Fire, Cheese, and Conversation
by Nick Hoins
Uani looked at the coals in the belly of the silver-black stove. He thought about the isolated, miniature world of that fire; an embryo of heat unaware that it existed in a passenger car that moved along a train track at sixty miles per hour. Then he turned back to his paper. The newspaper was always a comfortable place. For him it was a portal, conveying information at whatever pace he desired. It was also a shield and even though it was dirty, it had a satisfying quality to his fingertips. It could be serious and yet round out the hard edges of life with dashes of trivial fun.
‘Strange pattern of blackouts noted on an easterly course through Illinois’ read the first line of a small story. It was mid-page near the back, above the puzzles. Uani’s father, Tim, came back to their booth with a pastry on a napkin and a steaming mug. Uani noticed that his father glanced out the window occasionally, taking in the speeding scenery. They were going to Montana, to begin a new life in the foothills of the Cascade Mountains. Uani still stared over the edge of the newspaper.
“I don’t want to live in Montana,” he stated flatly, as Tim burnt his tongue in the tea. His father made a curious face, which Uani knew happened because Tim wanted to scowl but knew that he shouldn’t. Tim exchanged glances with Uani’s mother, Gloria. He hated when they did this. Then his dad looked at him. He ducked back behind his newspaper.
“I’m sorry son, but that’s where we’re going to live,” said his father’s voice from across the table. “You’re going to like it, I promise.” Uani thought how ridiculous it sounded to make such a ‘promise’. His father continued talking. “There are beautiful mountains and plenty of things to do. We could go canoeing on the rivers. Would you like that?” Uani’s eyes appeared above the paper again.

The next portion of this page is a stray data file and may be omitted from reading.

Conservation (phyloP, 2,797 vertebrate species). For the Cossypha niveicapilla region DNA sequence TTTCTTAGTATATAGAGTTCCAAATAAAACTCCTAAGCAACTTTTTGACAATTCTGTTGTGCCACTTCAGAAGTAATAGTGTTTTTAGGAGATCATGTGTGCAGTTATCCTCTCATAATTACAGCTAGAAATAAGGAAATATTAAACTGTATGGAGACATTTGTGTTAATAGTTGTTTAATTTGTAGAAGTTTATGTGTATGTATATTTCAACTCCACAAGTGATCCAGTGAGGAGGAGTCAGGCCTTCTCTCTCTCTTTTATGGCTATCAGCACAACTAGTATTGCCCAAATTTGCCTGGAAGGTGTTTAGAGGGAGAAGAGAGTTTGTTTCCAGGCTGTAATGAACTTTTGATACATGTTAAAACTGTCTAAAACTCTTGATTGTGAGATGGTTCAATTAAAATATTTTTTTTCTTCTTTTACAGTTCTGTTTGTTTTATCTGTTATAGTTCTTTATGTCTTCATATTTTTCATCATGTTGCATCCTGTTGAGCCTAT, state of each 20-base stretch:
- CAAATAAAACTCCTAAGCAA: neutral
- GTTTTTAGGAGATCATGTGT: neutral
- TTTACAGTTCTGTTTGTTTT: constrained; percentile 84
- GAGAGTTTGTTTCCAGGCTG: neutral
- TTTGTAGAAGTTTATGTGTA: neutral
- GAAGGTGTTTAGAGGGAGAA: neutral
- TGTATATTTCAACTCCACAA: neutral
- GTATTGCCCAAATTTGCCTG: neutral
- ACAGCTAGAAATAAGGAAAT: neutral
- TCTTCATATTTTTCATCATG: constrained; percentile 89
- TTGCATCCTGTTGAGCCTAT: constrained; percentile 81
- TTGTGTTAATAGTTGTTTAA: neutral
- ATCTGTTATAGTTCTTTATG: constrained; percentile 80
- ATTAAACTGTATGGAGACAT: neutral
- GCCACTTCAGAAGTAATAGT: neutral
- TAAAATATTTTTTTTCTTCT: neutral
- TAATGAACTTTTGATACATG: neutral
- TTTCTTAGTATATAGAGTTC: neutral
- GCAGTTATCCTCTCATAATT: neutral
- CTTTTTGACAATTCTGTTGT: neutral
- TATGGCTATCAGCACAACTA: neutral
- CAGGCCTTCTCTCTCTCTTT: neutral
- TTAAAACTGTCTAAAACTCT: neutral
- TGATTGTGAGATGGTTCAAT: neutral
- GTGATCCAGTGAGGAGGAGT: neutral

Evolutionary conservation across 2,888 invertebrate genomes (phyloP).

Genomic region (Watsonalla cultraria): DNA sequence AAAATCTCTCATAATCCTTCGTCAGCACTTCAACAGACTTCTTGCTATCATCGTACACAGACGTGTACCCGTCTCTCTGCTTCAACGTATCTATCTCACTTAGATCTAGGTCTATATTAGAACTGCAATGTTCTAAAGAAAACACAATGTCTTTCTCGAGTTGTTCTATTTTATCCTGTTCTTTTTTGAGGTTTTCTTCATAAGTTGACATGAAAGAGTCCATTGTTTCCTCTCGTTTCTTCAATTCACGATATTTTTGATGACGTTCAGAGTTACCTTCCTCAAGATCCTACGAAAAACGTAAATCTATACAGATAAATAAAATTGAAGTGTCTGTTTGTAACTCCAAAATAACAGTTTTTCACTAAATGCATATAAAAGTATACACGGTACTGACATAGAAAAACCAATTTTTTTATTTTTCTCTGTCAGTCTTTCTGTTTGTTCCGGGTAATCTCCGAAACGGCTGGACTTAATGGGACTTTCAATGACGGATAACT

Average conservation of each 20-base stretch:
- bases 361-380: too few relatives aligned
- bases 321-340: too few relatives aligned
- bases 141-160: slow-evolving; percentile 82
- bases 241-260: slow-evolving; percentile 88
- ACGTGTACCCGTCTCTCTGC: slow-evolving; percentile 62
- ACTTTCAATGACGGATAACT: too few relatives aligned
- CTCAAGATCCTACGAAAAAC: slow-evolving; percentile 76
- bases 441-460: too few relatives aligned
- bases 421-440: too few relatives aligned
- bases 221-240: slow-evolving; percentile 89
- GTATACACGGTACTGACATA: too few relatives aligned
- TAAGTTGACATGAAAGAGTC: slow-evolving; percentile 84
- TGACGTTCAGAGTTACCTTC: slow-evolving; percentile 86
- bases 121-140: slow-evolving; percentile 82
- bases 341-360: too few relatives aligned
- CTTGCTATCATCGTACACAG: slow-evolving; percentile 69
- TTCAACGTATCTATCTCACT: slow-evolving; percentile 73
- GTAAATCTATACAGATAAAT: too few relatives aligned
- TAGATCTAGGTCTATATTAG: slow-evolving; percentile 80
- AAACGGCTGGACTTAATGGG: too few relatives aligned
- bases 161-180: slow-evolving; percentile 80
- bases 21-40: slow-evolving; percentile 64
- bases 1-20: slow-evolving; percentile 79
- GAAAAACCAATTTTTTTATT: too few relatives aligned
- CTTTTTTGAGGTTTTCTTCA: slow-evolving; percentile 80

“I don’t know,” Uani responded, thinking that it was a perfectly logical answer, seeing as how he had never been in a boat. Shooting a sideways glance at his wife, Tim leaned forward across the old, wooden table. He gently took the crinkly paper from his son.
“Why don’t you say more than that?” asked his father. Uani looked out the window and thought about how he would answer that question if his father hadn’t taken away his shield. He heard his dad sigh exasperatedly and heard the paper being balled up and tossed into a trash can. His mother came over and put an arm around him but Uani still stared out at the fleeting vistas. There was a green and grey field, spotted here and there with spotted cows. Away over the grass was a big building with corrugated, tin roofing. Painted across it were the words, ‘Sedum Dairy’. He knew his parents thought he was messed up. He wished that he could tell them that he wasn’t. Even when he had a newspaper, he couldn’t tell them that. He was thinking that just because he couldn’t talk like other people it didn’t mean he was blind or stupid, when a large fireball exploded behind Sedum Dairy.
It evaporated just as quickly. Uani blinked and pressed his nose and fingers to the glass. He glanced quickly at his parents and then around the wooden train car in anxious curiosity. He wondered if he had really seen a fireball, since no else had seemed to. That night, he woke from fitful sleep because the train was slowing down and he could hear the hissing of the great machine as it came to a stop. Something was odd. The platform was completely dark, except for a few flashlights bobbing around in the night outside.
“What’s going on?” Gloria asked.
“It must be those blackouts,” Tim answered. The door in the front of the car slid open. It was a man in a conductor hat.
“Fifteen minute break, folks. Be careful on the platform. All the power in this town’s out right now, so if you got a flashlight, now’s a good time to use it.” Uani’s dad dug around in his backpack and found his powerful headlamp.